Osteochondrosis is a generalized disturbance of the normal development of cartilage. The articular cartilage becomes abnormally thickened and small fissures and cracks may develop. The “dissecans” refers to the stage when cartilage becomes dissected resulting in cartilage flaps. These flaps may remain attached or become loose and fall into the joint space. In GSMD, the vast majority of OCD cases occur in the shoulder joints and occasionally in other joints such as elbows and hocks. The onset of the disease may begin as early as at 4 months and as late as at 14 months. The most typical age of appearance, however, is between 6 and 8 months.
Except for very mild cases without flap development, the clinical signs are almost invariably persistent, and less frequently, intermittent lameness. The dog may be stiff after resting and the lameness is usually aggravated by exercise. OCD is diagnosed by radiography. However, in the early stages, radiographic findings might be inconclusive. In such situations, contrast radiography (arthrography) may be necessary for definite diagnosis.
Treatment depends on the severity of the case of the OCD lesion in the shoulder joint or lesion evident on the joint surface of the humeral head Mild cases without cartilage flaps may be treated and heal spontaneously with several weeks of rest and treatment with the drug Adequan and supplements such as Glucosamine and Chondroitin, MSM and Vitamin C. Many cases, however, will require surgery which consists of the removal of flaps and loose fragments and the scraping and smoothening of the defective surface. Surgical repair of OCD of the shoulder usually renders excellent results. Surgical results involving other sites are not as predictable.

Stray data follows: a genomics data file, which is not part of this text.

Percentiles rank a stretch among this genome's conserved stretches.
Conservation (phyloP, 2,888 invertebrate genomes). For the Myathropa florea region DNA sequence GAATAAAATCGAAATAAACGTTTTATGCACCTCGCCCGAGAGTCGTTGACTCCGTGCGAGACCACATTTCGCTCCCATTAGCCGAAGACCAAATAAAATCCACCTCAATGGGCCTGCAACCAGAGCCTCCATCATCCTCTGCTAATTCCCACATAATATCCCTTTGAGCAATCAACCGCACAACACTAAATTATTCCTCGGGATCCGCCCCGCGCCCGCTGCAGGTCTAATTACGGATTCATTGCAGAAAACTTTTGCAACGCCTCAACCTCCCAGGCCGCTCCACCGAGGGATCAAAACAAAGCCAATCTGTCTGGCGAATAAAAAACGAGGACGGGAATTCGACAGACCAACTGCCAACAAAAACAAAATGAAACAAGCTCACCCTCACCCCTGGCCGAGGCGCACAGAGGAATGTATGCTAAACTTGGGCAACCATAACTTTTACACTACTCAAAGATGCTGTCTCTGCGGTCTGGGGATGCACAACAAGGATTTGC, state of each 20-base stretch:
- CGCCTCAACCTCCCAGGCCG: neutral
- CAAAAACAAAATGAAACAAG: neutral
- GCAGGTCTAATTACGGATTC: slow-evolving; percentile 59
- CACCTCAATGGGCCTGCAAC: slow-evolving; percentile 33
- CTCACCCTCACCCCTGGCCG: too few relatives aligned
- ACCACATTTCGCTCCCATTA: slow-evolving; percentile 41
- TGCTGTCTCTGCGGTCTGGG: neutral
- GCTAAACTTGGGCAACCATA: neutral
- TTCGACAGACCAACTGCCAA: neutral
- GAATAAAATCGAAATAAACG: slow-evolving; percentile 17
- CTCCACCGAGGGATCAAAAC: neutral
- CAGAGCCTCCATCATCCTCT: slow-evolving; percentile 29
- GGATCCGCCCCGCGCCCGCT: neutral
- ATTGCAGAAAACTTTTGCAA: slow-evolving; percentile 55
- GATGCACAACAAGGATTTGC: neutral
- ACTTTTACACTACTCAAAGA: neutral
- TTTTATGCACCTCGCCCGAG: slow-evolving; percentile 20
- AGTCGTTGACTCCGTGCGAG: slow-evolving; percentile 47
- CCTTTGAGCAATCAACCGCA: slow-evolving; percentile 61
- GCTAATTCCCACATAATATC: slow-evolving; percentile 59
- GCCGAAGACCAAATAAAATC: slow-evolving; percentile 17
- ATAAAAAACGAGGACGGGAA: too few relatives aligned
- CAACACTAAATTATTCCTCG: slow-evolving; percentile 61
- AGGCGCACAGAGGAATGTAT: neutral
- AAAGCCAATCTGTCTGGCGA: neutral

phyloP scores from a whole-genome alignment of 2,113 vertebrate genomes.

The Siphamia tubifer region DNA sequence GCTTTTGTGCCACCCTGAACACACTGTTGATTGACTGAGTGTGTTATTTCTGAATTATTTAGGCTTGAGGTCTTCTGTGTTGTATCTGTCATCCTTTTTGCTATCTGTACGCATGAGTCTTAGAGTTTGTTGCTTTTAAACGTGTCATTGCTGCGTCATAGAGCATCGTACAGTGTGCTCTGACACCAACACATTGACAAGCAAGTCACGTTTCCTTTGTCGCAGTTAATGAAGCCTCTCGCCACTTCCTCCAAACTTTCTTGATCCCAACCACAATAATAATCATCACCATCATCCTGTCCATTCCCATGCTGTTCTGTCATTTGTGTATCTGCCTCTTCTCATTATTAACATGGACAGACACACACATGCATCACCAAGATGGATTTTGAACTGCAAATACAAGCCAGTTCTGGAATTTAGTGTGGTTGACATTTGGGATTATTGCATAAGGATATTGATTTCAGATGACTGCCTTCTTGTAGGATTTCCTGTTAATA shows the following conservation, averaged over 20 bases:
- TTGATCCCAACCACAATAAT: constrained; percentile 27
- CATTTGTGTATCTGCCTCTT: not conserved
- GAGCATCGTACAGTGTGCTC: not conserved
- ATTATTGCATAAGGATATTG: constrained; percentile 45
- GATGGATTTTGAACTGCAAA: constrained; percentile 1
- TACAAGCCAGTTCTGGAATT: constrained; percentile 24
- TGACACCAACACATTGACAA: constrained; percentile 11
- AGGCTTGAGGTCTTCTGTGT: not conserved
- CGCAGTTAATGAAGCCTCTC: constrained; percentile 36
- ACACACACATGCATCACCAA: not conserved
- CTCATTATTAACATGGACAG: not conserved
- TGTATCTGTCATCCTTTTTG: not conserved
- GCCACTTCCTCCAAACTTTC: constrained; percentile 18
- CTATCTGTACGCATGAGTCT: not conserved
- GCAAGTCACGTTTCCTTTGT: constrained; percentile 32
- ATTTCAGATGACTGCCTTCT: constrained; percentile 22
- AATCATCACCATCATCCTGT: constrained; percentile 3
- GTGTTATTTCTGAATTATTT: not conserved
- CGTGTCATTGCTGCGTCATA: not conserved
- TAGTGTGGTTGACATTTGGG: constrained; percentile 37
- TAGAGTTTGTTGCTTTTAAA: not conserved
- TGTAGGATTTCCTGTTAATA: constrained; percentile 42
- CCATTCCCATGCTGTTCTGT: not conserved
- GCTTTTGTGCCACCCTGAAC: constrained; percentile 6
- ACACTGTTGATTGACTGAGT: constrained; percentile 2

Because mild forms of OCD can occur without presenting clinical signs, a prudent approach is to radiograph shoulders prior to breeding so that affected Swissys can be eliminated from a breeding program. In fact, Swiss health data has convincingly shown that by excluding affected dogs and bitches, incidences of OCD can be significantly reduced.
Distichiasis (extra eyelashes or row of lashes growing from the lid margins): Nonclinical distichiasis, or a few extra eyelashes, is very common in Swissys but generally does not cause any particular problem. However, on occasion a Swissy will have clinical symptoms, which would include excessive tearing, discharge and squinting. If left untreated this could potentially result in damage to the cornea. This clinical problem can generally be successfully corrected with minor surgery.
Disticiasis, as well as other infrequently occurring eye problems in Swissys, such as entropion and cataracts, can be screened for by the Canine Eye Registration Foundation (CERF) so as to avoid breeding those Swissys that might have clinical problems.